So then what’s the solution? Well the one I’ve observed over and over again in others (and I’ll admit, even in myself years ago), is to climb towards the heights of success but just before you reach the true pinnacle, fail spectacularly. Like really flame-out in a blaze of glory.
Why on earth would anyone want this? Well I think it’s pretty simple really. It’s because while society will despise those who actually reach those too-lofty heights, it will have tremendous sympathy for someone who almost gets there but then has everything fall apart through no fault of their own! So if you want the maximum amount of adoration PLUS the maximum amount of sympathy from the general population, you need to almost succeed and then fail tragically. That way you get the build-up of working so hard towards success, you never cross the line into “too much” territory, and you get the sympathetic, loving support of everyone telling you things like “Oh damn bro, that sucks! It’s so unfair you were doing SOOOOO great! Hang in there buddy we’re here for you!” It’s the whole “have your cake and eat it, too” thing.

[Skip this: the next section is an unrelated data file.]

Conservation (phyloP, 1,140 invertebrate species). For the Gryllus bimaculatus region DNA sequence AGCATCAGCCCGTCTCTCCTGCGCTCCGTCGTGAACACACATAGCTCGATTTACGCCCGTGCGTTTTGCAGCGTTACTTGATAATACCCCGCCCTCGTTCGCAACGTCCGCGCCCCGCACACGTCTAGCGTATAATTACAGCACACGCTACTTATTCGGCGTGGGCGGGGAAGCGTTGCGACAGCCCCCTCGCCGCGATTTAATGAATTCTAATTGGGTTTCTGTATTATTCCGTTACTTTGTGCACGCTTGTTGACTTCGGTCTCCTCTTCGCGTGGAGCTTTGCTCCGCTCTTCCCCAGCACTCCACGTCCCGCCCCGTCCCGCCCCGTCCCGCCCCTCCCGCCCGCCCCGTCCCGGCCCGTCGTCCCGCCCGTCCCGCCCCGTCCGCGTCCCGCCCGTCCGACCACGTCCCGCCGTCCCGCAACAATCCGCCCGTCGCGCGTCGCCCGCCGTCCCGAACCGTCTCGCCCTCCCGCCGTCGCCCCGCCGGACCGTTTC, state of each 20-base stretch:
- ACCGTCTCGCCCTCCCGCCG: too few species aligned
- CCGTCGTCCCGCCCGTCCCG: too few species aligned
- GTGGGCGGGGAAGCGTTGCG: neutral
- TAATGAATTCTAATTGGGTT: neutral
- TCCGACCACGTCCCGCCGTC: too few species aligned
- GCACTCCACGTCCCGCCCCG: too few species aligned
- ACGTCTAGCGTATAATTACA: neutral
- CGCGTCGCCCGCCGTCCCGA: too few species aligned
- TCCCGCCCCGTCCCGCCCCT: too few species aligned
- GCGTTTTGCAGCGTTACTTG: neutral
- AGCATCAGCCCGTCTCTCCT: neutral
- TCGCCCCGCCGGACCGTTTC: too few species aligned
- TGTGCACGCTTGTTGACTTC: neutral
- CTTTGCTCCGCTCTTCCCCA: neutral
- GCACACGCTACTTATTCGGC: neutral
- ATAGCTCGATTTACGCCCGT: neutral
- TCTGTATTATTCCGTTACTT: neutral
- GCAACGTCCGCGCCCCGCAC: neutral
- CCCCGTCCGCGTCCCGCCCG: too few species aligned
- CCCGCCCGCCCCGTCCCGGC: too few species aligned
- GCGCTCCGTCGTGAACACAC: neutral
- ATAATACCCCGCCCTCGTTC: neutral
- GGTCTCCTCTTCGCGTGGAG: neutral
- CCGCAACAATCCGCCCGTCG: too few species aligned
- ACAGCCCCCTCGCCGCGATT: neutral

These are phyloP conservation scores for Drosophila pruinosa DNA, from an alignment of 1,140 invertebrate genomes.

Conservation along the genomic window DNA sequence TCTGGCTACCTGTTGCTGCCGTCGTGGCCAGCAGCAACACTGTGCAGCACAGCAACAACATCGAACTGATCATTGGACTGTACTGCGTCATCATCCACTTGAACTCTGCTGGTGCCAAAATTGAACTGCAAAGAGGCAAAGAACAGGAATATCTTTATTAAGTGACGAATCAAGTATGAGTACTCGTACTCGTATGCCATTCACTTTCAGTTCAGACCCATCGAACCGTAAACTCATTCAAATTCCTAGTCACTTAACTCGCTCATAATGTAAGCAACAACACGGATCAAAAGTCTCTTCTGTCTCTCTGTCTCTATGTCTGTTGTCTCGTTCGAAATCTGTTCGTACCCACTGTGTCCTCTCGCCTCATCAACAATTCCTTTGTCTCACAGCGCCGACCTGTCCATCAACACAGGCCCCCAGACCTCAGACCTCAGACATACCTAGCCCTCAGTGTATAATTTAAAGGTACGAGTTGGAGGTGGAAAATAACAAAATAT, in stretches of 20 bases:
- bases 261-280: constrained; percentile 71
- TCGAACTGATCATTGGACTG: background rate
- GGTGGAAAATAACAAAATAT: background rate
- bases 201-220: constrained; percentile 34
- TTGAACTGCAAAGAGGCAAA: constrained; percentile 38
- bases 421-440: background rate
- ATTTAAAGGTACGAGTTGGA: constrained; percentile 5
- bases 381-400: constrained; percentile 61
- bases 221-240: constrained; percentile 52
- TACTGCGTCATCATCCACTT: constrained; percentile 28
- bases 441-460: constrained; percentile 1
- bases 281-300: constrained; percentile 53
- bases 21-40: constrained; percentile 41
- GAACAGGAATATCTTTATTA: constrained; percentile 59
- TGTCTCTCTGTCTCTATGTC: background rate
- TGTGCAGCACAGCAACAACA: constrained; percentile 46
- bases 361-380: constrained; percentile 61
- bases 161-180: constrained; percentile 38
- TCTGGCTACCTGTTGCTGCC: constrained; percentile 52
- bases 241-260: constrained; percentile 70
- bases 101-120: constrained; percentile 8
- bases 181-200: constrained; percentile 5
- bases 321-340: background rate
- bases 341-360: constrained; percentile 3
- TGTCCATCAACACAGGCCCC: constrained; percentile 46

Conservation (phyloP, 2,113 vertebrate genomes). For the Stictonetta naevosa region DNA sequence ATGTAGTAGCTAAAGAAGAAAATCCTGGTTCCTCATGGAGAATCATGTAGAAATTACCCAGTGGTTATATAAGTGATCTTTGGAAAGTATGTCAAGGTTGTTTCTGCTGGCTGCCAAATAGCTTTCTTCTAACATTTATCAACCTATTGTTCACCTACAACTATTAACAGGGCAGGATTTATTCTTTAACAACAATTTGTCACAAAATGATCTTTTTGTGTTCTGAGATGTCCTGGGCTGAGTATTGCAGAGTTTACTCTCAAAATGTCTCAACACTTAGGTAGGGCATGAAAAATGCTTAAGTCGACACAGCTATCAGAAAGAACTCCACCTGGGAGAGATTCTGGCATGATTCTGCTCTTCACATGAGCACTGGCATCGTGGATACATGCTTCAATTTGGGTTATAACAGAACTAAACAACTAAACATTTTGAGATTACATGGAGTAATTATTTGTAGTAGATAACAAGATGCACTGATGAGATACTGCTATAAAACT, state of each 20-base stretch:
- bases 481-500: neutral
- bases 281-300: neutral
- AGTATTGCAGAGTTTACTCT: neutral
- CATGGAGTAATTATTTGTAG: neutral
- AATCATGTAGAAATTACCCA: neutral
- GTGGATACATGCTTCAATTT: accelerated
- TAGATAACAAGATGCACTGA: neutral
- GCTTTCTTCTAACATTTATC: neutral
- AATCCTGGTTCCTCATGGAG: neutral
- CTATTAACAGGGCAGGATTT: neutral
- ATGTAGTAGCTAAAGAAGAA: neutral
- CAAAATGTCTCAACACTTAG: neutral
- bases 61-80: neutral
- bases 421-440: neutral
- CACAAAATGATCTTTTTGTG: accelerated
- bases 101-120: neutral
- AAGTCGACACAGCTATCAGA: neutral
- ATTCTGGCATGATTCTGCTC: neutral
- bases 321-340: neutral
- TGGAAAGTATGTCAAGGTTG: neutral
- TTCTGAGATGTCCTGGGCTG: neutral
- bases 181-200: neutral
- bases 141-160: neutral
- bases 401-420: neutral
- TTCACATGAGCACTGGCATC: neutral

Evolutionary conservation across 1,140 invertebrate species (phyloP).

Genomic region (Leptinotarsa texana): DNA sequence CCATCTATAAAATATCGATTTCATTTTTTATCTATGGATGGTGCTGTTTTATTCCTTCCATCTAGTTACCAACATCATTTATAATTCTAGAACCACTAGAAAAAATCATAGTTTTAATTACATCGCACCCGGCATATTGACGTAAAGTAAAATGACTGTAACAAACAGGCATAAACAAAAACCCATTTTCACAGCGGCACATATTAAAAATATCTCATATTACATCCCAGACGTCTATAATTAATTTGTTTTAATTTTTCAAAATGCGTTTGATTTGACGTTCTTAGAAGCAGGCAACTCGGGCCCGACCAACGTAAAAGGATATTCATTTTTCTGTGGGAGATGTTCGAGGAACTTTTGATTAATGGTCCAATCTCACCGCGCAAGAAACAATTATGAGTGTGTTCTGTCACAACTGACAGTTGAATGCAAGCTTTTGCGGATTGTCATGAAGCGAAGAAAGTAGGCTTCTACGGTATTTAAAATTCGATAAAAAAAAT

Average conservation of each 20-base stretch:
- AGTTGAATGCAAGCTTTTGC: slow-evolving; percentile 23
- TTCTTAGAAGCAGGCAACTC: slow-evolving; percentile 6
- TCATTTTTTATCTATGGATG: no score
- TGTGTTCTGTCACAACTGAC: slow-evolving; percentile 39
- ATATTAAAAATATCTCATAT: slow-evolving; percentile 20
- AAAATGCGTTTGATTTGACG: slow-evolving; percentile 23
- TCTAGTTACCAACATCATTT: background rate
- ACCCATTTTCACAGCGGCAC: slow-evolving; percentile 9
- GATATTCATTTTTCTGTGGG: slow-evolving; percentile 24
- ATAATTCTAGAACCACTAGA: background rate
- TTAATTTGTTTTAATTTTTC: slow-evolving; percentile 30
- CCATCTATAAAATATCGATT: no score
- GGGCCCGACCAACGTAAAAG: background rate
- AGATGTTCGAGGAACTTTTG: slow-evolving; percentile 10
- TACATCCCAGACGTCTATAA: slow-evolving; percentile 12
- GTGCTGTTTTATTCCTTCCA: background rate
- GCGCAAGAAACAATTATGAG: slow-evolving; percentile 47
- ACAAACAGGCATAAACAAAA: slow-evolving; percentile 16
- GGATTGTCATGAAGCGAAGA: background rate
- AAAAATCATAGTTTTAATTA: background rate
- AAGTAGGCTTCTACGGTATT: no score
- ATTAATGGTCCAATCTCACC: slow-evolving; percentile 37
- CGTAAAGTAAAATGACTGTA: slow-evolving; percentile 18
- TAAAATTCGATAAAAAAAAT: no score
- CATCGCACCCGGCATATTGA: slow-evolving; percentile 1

Of course this all happens at a subconscious level. People aren’t consciously, intentionally failing before they succeed. But this is exactly how self-sabotage manifests. We don’t even know it’s happening, and certainly don’t have any insights into the why of it all while it’s going on. It’s subtle, and sneaky, and creeps up on us. But we all have some degree of it for whatever reason (some more or less than others, obviously!) and the best thing we can do is to shine a light on it and see it for what it is.
Jealousy and envy are unfortunately just a part of the human condition. So the reality is that if someone has something that most don’t, then there’s going to be quite a lot of jealousy and envy aimed at the “have” by the “have nots”. This means that if you truly, at your core, desire levels of success that those around you don’t have, you’re going to have to make peace with the fact that there will be people who hate you for it. Or at least who just don’t understand you and might lose the ability to relate to you. And you gotta just be able to live with that no matter who they might be. You’re going to grow, which means outgrowing some things and even people. Maybe even those closest to you now.